Negotiation Masterclass at Clingendael Institute

ByWeb editor SIB

Negotiation Masterclass at Clingendael Institute

Together with members of SIB-Leiden, SIB-Groningen, and SIB-Utrecht, SIB-Amsterdam went to the Netherlands Institute of International Relations Clingendael. Clingendael is an independent think tank and diplomatic academy which studies various aspects of international relations. Every year, around 2,500 international professionals from over 60 countries participate in courses at the Clingendael Institute.

In September Clingendael starts its 73rdCourse International Relations (LLB), which will get young professionals ready in 12 weeks for an international career. Alumni from LBB can be found at embassies, at the UN, NGOs, in politics, and in international business.

We were at Clingendael Institute on the invitation of Nils de Mooij, a training and research fellow at the Insitute, but above all a former SIB member! De Mooij was going to give us a training in negotiating.

He started with giving us a small exercise, which aimed to explain the importance of procedures during negotiations. The next assignment was to come up with a definition of International Negotiations. At the Institute they use: a process of communication between two or more parties that aims to reach a mutually acceptable agreement that satisfies their interest. The mutual acceptability forms a key to reach the goal of satisfying each other’s interests. In this process, it is of absolute importance not to show the other party your mandate (how far you can go). Furthermore, it is important that parties can deliver a deal which is acceptable: if the other party can only deliver a non-acceptable deal than there is no deal. It is, thus, crucial that parties find out what the bottom line is. Before you start negotiating, parties should be aware of their BATNA: Best Alternative To a Negotiated Deal. BATNAs are critical to negotiation because you cannot make a wise decision about whether to accept a negotiated agreement unless you know what your alternatives are. By setting out your BATNA, you will have a clear position during the negotiations. De Mooij provided us also with some tricks which you use during negations.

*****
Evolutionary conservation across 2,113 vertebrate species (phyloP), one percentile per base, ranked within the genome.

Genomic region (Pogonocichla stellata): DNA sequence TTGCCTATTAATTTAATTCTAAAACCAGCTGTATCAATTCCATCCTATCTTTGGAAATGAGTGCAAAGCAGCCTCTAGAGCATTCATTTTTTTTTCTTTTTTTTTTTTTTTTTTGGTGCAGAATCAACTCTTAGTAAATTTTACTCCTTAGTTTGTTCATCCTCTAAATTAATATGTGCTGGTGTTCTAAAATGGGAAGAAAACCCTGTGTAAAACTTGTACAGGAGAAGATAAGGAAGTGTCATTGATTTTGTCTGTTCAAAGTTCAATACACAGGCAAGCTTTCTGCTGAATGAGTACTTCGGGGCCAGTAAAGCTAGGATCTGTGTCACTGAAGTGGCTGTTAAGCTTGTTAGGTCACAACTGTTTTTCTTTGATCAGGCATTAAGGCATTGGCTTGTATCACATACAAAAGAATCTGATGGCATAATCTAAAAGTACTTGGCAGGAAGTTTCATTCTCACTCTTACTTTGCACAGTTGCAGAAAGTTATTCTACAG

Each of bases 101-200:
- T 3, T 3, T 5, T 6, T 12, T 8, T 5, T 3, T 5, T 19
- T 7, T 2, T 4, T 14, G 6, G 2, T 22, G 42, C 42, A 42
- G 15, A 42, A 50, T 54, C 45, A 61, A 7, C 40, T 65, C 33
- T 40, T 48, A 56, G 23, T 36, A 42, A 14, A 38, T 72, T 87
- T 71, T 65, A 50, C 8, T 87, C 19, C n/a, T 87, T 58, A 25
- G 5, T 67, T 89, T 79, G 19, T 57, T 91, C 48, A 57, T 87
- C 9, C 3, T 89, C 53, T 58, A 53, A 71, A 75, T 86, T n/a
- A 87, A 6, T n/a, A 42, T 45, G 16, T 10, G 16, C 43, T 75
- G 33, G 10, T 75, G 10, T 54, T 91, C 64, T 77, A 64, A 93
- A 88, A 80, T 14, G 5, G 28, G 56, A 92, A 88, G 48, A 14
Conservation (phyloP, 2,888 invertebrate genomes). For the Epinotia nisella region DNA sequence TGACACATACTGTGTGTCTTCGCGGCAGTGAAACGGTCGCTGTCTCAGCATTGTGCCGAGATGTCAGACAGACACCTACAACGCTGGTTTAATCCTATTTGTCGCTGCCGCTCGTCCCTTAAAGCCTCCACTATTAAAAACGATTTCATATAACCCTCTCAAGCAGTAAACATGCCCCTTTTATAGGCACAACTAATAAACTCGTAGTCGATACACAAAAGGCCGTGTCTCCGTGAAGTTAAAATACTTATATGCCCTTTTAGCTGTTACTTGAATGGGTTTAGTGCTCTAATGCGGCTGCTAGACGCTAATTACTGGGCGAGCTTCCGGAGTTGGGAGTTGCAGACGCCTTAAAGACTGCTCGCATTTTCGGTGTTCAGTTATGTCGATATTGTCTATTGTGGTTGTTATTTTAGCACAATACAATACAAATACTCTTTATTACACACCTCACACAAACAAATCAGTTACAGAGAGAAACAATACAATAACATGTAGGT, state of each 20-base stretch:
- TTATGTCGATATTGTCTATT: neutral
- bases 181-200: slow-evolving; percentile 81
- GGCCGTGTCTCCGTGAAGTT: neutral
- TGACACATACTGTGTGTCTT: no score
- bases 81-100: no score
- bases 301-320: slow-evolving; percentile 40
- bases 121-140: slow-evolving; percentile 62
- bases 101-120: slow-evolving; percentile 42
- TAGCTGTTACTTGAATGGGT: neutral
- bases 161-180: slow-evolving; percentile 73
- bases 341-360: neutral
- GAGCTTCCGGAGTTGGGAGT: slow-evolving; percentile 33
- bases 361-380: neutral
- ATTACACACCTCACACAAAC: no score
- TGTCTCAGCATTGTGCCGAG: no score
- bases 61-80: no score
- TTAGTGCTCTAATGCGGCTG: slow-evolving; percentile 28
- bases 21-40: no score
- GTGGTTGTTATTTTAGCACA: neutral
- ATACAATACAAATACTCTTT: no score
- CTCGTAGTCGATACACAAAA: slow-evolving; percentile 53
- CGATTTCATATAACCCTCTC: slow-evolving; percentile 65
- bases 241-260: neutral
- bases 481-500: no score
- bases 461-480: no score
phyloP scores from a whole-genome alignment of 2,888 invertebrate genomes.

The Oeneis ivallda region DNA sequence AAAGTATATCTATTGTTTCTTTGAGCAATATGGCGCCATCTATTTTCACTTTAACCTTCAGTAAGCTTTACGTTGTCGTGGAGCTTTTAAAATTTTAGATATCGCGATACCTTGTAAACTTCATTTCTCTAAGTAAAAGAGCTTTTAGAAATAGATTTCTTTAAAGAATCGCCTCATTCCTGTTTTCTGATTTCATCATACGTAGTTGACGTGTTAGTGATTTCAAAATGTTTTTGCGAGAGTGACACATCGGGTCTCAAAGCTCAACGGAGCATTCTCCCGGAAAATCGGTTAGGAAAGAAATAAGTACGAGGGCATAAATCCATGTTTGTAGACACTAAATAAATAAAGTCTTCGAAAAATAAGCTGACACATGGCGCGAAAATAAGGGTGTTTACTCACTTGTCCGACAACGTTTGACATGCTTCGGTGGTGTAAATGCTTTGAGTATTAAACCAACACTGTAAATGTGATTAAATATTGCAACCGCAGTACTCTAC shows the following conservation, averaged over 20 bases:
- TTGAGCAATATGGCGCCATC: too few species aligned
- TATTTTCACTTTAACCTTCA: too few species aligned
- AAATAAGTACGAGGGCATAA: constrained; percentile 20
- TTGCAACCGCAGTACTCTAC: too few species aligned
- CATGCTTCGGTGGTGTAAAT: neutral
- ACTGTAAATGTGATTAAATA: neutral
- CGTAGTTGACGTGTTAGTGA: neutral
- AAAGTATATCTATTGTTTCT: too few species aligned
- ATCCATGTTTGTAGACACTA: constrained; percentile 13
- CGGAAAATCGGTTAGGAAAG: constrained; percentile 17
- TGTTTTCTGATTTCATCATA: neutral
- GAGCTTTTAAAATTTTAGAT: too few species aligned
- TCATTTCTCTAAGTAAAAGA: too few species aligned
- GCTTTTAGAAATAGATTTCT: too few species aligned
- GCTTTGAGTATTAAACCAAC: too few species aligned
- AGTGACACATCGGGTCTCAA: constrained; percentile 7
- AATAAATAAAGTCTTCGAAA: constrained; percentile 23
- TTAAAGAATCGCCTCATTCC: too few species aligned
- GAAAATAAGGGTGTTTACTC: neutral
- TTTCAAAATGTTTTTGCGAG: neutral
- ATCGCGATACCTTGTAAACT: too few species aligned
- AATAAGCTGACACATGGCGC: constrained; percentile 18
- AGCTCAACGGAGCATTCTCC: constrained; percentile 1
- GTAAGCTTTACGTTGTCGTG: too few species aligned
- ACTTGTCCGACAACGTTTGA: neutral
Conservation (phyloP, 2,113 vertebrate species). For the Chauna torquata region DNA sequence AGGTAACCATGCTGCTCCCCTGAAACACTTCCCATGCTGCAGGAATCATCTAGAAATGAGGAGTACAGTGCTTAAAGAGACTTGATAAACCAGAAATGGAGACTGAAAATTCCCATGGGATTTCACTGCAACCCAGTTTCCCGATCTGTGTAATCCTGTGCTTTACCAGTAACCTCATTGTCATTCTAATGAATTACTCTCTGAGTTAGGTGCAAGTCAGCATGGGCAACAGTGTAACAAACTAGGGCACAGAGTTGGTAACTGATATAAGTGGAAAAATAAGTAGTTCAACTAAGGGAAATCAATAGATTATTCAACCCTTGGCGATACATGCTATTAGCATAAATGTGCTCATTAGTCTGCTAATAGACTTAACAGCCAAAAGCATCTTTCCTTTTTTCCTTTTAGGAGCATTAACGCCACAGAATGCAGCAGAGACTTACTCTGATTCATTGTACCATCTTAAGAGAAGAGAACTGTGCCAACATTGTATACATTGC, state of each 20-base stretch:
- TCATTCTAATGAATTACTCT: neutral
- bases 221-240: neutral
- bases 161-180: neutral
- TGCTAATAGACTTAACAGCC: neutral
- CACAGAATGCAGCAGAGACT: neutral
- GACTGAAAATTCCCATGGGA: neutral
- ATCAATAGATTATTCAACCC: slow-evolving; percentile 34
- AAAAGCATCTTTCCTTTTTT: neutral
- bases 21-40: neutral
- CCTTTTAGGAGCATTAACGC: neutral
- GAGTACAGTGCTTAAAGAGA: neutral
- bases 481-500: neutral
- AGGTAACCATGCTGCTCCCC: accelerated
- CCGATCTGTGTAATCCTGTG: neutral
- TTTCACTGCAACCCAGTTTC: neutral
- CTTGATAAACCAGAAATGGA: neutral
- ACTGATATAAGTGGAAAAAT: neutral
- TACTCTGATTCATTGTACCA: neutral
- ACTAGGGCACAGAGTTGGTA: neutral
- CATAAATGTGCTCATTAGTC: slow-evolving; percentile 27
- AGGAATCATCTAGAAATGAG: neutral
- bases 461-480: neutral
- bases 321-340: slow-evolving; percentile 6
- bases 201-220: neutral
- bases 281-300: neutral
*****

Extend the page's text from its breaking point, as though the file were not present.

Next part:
After learning the theory behind negotiating, we were given some exercises to apply our newly acquired knowledge in practice.

After the negating session was finished, we made a picture in front of the manor house of the Institute.

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